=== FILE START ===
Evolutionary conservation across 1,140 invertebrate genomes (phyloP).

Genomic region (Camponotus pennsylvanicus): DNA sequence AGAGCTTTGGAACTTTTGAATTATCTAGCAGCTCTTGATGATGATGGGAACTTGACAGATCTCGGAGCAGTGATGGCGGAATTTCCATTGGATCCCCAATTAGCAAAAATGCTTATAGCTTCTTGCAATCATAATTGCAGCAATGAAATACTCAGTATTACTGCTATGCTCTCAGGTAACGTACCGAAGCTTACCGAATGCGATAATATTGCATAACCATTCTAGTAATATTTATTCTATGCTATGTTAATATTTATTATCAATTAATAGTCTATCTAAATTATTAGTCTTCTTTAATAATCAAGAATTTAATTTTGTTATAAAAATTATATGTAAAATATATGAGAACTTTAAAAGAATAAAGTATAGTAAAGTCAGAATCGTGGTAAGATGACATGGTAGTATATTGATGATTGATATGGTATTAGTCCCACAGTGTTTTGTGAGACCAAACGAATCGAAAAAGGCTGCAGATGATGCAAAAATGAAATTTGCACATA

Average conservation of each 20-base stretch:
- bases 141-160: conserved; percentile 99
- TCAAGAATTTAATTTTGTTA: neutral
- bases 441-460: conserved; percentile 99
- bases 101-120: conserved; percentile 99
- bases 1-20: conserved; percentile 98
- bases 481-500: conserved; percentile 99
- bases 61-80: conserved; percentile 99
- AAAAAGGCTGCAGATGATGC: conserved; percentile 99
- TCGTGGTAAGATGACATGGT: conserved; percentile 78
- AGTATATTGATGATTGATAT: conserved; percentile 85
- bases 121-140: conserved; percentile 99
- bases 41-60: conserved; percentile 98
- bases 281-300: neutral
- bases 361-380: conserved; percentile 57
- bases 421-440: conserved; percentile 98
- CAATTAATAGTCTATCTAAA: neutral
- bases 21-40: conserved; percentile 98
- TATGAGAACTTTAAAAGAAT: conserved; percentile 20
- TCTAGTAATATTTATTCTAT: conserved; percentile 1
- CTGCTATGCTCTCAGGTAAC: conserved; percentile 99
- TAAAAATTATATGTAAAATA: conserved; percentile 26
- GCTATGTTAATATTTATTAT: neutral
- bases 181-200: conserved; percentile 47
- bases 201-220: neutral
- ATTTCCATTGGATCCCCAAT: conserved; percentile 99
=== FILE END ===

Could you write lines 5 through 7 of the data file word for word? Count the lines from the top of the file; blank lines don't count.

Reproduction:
- TCAAGAATTTAATTTTGTTA: neutral
- bases 441-460: conserved; percentile 99
- bases 101-120: conserved; percentile 99